NASA's exoplanet hunter TESS spots warm Jupiter with longest known year

NASA's exoplanet hunter TESS spots warm Jupiter with longest known year

TESS has notched another milestone.

An artist's rendition of the two planets and stars in the TOI-4600 system. (Image credit: Tedi Vick) 

In a cosmos rich with planets beyond our solar system, a majority tread astonishingly close to their stars. But NASA's exoplanet-hunting satellite has now spotted a world with one of the longest known periods, meaning it strays quite far from its star, adding to just a handful of such long-distance planets. 


The newly found gas giant called TOI-4600c is about the size of Saturn, resides in a star system about 815 light-years from Earth and orbits its star every 482.82 days or 16 months. Among the 2,000 or so worlds detected by NASA's TESS (Transiting Exoplanet Survey Satellite), TOI-4600c is special for two reasons. Not only does it have the longest year, but at a frigid -110 degrees Fahrenheit (-78 degrees Celsius), the newly found world is also one of the coldest among those spotted by TESS. 


Astronomers are particularly excited about this discovery because "based on what we know about the exoplanets we found, so far, nothing really looks like the solar system," Ismael Mireles, a graduate student at the University of New Mexico and the lead author of the new study, said in a statement. "So, we want to find out how these different types of systems formed and migrated."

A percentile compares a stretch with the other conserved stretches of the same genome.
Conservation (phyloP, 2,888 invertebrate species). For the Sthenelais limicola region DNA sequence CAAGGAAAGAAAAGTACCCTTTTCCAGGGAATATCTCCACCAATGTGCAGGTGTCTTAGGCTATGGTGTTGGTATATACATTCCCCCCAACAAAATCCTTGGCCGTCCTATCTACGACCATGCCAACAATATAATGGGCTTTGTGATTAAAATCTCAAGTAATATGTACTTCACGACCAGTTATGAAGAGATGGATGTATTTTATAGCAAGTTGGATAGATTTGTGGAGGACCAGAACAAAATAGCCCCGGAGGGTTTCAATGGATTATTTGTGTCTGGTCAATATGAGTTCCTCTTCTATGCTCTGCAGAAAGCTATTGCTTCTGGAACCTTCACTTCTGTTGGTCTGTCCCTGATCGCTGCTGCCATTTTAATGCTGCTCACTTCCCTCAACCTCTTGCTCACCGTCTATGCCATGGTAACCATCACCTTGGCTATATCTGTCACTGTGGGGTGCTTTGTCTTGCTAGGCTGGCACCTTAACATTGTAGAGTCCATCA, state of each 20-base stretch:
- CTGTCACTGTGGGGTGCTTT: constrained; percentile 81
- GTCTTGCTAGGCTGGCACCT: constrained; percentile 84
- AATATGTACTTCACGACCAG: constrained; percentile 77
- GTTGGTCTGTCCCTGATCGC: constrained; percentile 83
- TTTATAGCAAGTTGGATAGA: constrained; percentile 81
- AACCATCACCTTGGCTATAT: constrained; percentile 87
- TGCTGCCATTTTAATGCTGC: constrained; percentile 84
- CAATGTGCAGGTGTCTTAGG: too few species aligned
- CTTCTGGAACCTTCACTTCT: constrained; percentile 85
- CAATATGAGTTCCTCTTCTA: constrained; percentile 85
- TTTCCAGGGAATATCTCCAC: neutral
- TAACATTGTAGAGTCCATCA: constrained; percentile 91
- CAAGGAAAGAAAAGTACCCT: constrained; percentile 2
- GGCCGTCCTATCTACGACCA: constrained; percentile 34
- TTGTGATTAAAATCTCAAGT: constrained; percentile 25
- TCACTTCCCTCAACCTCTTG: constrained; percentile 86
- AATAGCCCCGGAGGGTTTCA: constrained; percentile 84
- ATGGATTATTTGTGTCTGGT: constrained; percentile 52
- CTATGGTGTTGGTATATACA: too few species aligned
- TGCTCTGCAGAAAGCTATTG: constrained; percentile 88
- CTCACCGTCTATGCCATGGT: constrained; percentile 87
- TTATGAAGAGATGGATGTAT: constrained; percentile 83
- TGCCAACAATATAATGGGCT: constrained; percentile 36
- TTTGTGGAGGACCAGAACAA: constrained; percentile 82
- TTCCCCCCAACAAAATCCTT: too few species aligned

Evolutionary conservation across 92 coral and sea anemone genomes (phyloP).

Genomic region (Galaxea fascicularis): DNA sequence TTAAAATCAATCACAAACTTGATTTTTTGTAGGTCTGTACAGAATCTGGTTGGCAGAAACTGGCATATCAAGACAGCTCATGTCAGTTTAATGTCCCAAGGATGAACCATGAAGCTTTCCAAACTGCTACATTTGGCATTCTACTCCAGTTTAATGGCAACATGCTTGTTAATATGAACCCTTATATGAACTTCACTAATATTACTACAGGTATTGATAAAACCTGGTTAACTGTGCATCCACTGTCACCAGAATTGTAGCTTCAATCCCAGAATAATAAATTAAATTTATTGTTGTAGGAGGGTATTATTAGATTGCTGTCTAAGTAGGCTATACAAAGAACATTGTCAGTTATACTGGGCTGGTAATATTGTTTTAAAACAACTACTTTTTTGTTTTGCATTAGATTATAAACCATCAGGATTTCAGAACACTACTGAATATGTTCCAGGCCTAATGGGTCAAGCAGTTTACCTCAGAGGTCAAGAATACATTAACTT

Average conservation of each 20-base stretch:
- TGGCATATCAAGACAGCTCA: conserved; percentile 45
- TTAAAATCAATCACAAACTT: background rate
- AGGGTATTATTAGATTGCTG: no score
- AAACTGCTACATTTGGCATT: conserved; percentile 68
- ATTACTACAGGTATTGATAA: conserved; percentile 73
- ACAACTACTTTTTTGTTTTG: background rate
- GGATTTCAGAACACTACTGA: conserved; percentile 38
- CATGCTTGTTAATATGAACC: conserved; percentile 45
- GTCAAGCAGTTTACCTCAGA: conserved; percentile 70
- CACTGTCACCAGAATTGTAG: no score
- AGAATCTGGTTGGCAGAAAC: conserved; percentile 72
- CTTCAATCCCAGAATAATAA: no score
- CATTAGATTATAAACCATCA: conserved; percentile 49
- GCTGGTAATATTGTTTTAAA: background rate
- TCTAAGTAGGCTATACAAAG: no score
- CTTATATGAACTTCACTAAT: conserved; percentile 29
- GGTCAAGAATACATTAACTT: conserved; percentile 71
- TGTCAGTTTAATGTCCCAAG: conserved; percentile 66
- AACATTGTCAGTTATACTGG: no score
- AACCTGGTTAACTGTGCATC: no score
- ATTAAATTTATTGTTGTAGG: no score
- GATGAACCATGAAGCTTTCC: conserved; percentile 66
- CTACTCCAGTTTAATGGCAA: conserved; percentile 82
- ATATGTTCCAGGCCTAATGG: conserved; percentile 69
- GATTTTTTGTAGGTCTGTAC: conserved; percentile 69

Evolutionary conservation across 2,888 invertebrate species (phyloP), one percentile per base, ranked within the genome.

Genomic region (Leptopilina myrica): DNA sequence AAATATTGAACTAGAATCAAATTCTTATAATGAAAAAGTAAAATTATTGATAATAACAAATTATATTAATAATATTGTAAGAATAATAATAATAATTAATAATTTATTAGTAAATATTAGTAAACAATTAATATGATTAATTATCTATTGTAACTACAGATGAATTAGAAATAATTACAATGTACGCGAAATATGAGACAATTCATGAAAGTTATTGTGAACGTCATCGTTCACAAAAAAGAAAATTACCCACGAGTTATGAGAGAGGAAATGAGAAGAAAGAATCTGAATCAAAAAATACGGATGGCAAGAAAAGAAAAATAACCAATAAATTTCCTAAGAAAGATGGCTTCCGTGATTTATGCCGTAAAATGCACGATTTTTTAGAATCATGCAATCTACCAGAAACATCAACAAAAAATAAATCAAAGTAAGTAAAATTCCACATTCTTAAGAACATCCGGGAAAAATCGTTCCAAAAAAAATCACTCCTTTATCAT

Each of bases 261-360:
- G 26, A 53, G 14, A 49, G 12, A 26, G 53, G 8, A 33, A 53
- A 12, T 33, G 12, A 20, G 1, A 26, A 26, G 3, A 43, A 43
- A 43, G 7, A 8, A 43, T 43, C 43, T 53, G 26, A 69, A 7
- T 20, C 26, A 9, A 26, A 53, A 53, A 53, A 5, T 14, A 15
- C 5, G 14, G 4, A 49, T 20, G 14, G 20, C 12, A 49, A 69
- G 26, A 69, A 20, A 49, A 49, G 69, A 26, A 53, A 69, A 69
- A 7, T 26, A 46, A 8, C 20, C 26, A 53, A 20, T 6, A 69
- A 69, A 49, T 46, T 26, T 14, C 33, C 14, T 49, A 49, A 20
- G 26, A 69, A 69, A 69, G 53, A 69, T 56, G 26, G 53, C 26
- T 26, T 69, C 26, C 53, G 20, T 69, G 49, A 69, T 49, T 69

With current observation methods, worlds with such long orbital periods have been notoriously hard to detect and harder still to confirm. 


One of the very few confirmed exoplanets with an orbital period longer than TOI-4600c is Kepler 412b, which is about 1,000 light-years from Earth and circles its star once every two years. The most extreme oddball that astronomers have found so far is an exoplanet that takes a whopping 80,000 Earth-years to circle its star. 


In the same TOI-4600 system, TESS also found a second "warm" Jupiter called TOI-4600b. This world is bigger than Neptune, but smaller than Saturn, and orbits its star every 82.69 days. Its temperature averages around 170 degrees Fahrenheit (76.6 degrees Celsius), so it is significantly warmer than its planetary neighbor TOI-4600c, even though both belong to the same solar system. 


"It's relatively rare that we see two giant planets in a system," Katharine Hesse, a technical staff member at MIT's Kavli Institute for Astrophysics and Space Research and one of the authors of the new study, said in a separate statement. "We're used to seeing hot Jupiters that are close into their stars, and we usually don't find companions to them, let alone giant companions. This system is a more unique configuration." 


To sniff out exoplanets transiting in front of their star, TESS looks for dips in starlight of stars in just one region of the sky for 30 days, which also means worlds that have orbital periods longer than 40 days are not usually detected by the satellite. Indeed, the majority of exoplanets detected by TESS circle their stars in less than 40 days. 

In the new study, however, authors stacked up multiple observations "to be able to get enough data to find planets with orbits longer than a month," Hesse said in the statement. 


The newly discovered planets belong to a solar system called TOI-4600, at the center of which lies an orange dwarf star, which is smaller and cooler than our sun. Stars of this type are thought to be stable and host planets that could be relatively friendly places for life to thrive. 


This paper was published Thursday (Aug. 31) in the journal The Astrophysical Journal Letters. 

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